• The presidential campaign season must be limited to only three months and tightly regulated by a National Election Commission.
• No fundraising, advertising, mailings, debates or promotional activities can take place outside this three-month time frame. This must also be tightly regulated by the Election Commission.
• No corporation, special interest group, nor citizen can donate more than $100 to a candidate or a party during each campaign season.
• Each candidate and party will be limited to a set amount of money (determined by the Election Commission) to spend during a campaign season. This amount will be the same for each candidate running for the same elected position. This also must be tightly regulated.
• Each official candidate will have a specified number of free hours of media time to campaign and explain her/his policies, platform and promises. The number of free hours of media time will be the same for each candidate and no candidate can buy additional hours. This must be tightly regulated also.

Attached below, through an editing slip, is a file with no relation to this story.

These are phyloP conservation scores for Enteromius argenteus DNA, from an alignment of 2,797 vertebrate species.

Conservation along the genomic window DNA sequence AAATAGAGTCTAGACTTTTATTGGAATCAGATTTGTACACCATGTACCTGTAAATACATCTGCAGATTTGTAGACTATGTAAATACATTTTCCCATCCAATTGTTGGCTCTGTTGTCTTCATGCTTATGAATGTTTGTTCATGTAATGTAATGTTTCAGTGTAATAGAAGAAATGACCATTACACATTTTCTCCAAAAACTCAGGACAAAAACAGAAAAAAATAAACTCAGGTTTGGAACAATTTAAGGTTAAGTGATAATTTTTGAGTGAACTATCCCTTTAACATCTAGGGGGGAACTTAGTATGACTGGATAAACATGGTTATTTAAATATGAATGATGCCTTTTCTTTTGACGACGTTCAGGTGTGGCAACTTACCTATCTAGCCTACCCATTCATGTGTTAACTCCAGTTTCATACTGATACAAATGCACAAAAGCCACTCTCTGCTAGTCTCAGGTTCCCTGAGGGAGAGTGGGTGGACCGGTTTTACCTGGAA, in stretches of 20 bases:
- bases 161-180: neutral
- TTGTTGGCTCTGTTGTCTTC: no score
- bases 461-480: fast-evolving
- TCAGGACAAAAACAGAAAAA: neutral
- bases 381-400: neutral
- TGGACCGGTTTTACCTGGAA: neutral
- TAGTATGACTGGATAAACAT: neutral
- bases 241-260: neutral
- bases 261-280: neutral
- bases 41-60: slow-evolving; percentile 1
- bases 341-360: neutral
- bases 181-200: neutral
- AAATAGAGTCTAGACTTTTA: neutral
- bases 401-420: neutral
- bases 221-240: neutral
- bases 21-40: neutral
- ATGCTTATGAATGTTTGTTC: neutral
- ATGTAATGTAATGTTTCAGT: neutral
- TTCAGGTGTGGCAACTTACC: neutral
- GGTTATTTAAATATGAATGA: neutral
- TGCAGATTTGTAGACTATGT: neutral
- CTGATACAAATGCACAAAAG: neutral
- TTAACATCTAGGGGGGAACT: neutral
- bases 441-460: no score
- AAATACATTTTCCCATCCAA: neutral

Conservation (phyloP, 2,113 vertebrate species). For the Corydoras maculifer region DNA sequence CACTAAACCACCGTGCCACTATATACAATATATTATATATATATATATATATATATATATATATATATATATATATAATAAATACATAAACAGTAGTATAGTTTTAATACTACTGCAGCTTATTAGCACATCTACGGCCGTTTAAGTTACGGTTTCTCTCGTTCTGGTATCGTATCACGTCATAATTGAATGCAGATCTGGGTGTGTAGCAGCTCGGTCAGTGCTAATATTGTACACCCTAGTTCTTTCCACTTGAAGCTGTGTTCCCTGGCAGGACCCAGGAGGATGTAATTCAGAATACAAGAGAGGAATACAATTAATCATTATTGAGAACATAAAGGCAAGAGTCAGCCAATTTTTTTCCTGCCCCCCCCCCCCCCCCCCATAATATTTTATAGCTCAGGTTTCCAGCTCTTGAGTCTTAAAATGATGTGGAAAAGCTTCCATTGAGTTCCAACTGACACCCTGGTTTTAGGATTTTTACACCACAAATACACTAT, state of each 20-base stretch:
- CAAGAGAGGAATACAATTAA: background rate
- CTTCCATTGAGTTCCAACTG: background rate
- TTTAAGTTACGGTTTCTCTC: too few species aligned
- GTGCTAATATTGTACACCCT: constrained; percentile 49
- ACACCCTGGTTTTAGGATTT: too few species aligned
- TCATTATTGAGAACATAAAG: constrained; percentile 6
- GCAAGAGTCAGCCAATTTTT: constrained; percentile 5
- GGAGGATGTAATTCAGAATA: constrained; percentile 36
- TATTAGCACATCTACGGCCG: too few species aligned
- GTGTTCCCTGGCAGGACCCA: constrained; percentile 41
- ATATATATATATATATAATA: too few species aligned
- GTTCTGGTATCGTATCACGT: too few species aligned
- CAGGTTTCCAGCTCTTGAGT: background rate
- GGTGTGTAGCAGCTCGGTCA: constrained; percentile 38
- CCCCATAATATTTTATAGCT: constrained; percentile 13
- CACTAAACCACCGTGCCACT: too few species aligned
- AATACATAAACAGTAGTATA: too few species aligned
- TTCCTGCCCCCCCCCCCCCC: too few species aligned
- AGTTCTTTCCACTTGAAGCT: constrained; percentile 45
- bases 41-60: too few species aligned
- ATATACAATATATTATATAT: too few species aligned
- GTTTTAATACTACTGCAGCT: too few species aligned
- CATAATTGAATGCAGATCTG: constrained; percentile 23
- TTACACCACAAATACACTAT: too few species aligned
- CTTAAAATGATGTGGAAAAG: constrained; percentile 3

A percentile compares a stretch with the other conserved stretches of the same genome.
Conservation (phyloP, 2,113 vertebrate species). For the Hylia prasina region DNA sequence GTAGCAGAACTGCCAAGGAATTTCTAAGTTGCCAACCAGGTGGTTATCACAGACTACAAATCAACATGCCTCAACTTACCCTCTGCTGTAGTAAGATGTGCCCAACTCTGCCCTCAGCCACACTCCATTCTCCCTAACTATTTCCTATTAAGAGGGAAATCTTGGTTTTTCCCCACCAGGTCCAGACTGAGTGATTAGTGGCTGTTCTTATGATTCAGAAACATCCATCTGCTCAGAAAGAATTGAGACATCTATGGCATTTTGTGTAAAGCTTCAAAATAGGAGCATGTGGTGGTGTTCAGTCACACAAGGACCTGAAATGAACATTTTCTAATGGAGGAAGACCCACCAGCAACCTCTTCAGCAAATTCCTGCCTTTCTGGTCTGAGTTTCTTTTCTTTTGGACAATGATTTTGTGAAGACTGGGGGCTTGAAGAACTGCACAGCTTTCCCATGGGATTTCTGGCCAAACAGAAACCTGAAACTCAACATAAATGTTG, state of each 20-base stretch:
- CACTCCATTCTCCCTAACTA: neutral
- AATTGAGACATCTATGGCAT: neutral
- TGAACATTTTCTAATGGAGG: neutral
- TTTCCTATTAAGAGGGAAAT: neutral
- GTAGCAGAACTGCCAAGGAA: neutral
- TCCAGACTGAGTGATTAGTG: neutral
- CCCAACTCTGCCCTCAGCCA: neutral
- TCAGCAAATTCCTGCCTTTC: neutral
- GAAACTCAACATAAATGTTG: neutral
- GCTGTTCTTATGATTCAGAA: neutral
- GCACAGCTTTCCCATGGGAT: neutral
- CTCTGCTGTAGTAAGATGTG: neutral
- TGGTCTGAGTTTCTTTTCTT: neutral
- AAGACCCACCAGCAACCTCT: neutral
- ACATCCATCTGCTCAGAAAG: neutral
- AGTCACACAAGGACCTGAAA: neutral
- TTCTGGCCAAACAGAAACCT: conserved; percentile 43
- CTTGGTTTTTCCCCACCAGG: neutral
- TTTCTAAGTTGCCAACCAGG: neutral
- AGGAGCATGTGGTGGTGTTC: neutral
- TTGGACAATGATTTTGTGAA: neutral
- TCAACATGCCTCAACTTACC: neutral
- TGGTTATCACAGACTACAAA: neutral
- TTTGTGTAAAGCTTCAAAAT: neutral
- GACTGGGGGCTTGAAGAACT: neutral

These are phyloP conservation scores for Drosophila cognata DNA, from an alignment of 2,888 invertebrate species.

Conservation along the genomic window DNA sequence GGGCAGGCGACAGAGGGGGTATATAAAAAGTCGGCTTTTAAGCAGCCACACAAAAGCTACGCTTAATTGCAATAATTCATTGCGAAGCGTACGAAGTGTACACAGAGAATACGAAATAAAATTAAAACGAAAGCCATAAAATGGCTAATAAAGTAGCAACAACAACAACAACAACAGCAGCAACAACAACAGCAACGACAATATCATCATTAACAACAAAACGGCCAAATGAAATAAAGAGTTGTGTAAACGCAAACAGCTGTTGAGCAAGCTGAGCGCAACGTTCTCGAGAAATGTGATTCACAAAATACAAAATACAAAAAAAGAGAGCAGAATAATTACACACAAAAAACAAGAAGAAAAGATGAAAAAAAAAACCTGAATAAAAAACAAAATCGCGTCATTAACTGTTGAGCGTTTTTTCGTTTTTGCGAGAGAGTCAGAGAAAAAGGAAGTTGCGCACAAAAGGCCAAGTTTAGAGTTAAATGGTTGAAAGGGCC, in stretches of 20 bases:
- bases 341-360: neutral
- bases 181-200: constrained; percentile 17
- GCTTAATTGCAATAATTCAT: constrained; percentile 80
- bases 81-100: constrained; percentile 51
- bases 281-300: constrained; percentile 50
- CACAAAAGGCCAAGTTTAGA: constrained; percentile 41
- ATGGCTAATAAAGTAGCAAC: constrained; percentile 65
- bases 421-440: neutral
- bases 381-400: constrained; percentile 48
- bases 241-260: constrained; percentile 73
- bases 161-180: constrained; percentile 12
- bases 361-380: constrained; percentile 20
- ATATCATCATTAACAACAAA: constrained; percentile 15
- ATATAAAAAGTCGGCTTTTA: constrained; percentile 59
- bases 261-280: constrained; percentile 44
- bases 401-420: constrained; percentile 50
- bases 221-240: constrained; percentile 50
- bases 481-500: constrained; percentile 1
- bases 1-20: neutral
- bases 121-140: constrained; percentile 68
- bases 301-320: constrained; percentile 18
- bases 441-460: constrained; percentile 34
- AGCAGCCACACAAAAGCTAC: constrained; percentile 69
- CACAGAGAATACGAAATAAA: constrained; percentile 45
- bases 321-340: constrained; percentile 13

• Egypt should choose an electoral process that is as democratic as possible. A simple majority win is not always the most democratic. For example, a Rank Order Electoral Process results in a consensus vote and a winner that is the most acceptable to the greatest number of people. This and other electoral processes must be considered by Egypt.
Egyptians have shown the world that they want democracy. This is Egypt’s unprecedented opportunity to usher in a new Constitution and an electoral process that can assure greater democracy than most countries in the world. This window of opportunity must not be lost to power-grabbing opportunists in Egypt who wish to push through a quick election in order to control the process and hang on to power.
Now is the time for all Egyptians to demand that a new Constitution and electoral process be ushered in before the presidential election. Shout it from your TV sets, your radios, write it in your papers and magazines, share it in your villages and hamlets, spread leaflets and announce it from your rooftops. The revolution must continue. It cannot be stolen by the SCAF. Now is the time to build a democratic Egypt for centuries to come.